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Yale Law Journal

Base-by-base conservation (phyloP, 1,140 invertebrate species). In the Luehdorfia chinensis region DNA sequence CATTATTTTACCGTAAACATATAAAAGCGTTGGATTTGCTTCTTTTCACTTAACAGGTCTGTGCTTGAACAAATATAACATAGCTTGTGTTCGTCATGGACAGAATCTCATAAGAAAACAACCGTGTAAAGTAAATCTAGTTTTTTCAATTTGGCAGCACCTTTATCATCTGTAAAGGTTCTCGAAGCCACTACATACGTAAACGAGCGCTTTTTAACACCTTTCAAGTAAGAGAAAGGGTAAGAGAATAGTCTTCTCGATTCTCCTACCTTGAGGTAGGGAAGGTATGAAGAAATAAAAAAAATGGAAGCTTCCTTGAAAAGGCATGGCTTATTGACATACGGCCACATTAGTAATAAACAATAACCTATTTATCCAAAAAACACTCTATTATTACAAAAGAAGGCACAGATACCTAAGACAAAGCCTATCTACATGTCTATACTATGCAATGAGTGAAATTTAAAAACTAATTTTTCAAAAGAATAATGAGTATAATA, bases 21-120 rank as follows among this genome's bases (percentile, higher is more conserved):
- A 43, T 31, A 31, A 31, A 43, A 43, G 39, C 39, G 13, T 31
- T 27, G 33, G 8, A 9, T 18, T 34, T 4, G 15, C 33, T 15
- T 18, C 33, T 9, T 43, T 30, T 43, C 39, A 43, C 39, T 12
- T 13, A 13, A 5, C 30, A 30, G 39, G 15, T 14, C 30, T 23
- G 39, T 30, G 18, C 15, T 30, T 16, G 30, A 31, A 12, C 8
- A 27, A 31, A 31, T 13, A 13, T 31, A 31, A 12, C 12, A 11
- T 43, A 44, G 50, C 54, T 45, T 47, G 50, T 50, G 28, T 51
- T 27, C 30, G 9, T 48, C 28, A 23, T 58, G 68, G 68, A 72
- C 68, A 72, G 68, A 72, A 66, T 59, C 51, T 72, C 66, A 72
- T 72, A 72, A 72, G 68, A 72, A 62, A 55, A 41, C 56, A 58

It is black-letter law that the federal government has the power to take land through eminent domain. This modern understanding, however, is a complete departure from the Constitution’s historical meaning. From the Founding until the Civil War, the federal government was thought to have an eminent domain power only within the District of Columbia and the territories—but not within states. Politicians and judges (including in two Supreme Court decisions) repeatedly denied the existence of such a power, and when the federal government did need to take land, it relied on state cooperation to do so. People during this period refused to infer a federal eminent domain power from Congress’s enumerated powers or the Necessary and Proper Clause because they viewed it as a “great power”—one that was too important to be left to implication. And they refused to infer it from the Takings Clause either, because the Clause was not intended to expand Congress's power beyond the District and territories. Eminent domain aside, the notion of great powers is increasingly relevant after National Federation of Independent Business v. Sebelius, in which Chief Justice Roberts invoked a theory of great powers to argue that the Necessary and Proper Clause could not justify the individual mandate. While his application of the theory is questionable, there are many other areas of law— such as commandeering, sovereign immunity, conscription, and the freedom of the press— where the great powers idea may rightfully have more bearing.

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